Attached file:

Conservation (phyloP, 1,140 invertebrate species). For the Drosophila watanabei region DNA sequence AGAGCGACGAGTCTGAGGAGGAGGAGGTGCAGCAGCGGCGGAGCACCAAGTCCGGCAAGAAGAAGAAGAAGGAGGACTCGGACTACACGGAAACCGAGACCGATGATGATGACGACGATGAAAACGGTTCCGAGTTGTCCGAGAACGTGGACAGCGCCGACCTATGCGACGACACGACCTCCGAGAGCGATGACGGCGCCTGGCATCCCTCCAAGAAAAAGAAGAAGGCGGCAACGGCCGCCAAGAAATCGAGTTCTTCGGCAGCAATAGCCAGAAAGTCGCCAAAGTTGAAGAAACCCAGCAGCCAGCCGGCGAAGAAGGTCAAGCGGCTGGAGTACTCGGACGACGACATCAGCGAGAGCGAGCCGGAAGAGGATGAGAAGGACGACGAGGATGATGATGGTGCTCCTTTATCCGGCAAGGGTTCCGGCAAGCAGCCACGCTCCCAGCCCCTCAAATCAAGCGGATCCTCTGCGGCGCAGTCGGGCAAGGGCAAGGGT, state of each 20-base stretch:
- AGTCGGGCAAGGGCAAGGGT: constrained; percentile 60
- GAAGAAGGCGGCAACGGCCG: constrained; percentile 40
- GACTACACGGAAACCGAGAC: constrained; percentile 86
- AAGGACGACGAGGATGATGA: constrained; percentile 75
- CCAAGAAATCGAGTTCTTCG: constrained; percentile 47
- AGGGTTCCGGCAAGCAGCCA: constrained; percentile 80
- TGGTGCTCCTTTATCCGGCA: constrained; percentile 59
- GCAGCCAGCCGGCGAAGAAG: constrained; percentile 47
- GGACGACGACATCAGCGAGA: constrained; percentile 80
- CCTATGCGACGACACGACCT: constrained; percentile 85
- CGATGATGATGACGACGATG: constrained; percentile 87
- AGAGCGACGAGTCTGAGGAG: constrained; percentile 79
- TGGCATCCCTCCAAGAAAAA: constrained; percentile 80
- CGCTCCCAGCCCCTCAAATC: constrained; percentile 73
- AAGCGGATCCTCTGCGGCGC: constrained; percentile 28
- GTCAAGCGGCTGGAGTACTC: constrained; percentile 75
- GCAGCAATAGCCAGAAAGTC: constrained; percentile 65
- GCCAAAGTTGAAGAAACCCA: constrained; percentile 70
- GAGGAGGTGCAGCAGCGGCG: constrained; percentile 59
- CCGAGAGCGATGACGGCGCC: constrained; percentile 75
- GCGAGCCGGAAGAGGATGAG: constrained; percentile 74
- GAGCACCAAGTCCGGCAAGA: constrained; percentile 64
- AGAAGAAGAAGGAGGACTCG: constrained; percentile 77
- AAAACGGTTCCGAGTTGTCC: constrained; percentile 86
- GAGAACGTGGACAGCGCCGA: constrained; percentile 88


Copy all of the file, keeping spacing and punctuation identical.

Conservation (phyloP, 1,140 invertebrate species). For the Drosophila watanabei region DNA sequence AGAGCGACGAGTCTGAGGAGGAGGAGGTGCAGCAGCGGCGGAGCACCAAGTCCGGCAAGAAGAAGAAGAAGGAGGACTCGGACTACACGGAAACCGAGACCGATGATGATGACGACGATGAAAACGGTTCCGAGTTGTCCGAGAACGTGGACAGCGCCGACCTATGCGACGACACGACCTCCGAGAGCGATGACGGCGCCTGGCATCCCTCCAAGAAAAAGAAGAAGGCGGCAACGGCCGCCAAGAAATCGAGTTCTTCGGCAGCAATAGCCAGAAAGTCGCCAAAGTTGAAGAAACCCAGCAGCCAGCCGGCGAAGAAGGTCAAGCGGCTGGAGTACTCGGACGACGACATCAGCGAGAGCGAGCCGGAAGAGGATGAGAAGGACGACGAGGATGATGATGGTGCTCCTTTATCCGGCAAGGGTTCCGGCAAGCAGCCACGCTCCCAGCCCCTCAAATCAAGCGGATCCTCTGCGGCGCAGTCGGGCAAGGGCAAGGGT, state of each 20-base stretch:
- AGTCGGGCAAGGGCAAGGGT: constrained; percentile 60
- GAAGAAGGCGGCAACGGCCG: constrained; percentile 40
- GACTACACGGAAACCGAGAC: constrained; percentile 86
- AAGGACGACGAGGATGATGA: constrained; percentile 75
- CCAAGAAATCGAGTTCTTCG: constrained; percentile 47
- AGGGTTCCGGCAAGCAGCCA: constrained; percentile 80
- TGGTGCTCCTTTATCCGGCA: constrained; percentile 59
- GCAGCCAGCCGGCGAAGAAG: constrained; percentile 47
- GGACGACGACATCAGCGAGA: constrained; percentile 80
- CCTATGCGACGACACGACCT: constrained; percentile 85
- CGATGATGATGACGACGATG: constrained; percentile 87
- AGAGCGACGAGTCTGAGGAG: constrained; percentile 79
- TGGCATCCCTCCAAGAAAAA: constrained; percentile 80
- CGCTCCCAGCCCCTCAAATC: constrained; percentile 73
- AAGCGGATCCTCTGCGGCGC: constrained; percentile 28
- GTCAAGCGGCTGGAGTACTC: constrained; percentile 75
- GCAGCAATAGCCAGAAAGTC: constrained; percentile 65
- GCCAAAGTTGAAGAAACCCA: constrained; percentile 70
- GAGGAGGTGCAGCAGCGGCG: constrained; percentile 59
- CCGAGAGCGATGACGGCGCC: constrained; percentile 75
- GCGAGCCGGAAGAGGATGAG: constrained; percentile 74
- GAGCACCAAGTCCGGCAAGA: constrained; percentile 64
- AGAAGAAGAAGGAGGACTCG: constrained; percentile 77
- AAAACGGTTCCGAGTTGTCC: constrained; percentile 86
- GAGAACGTGGACAGCGCCGA: constrained; percentile 88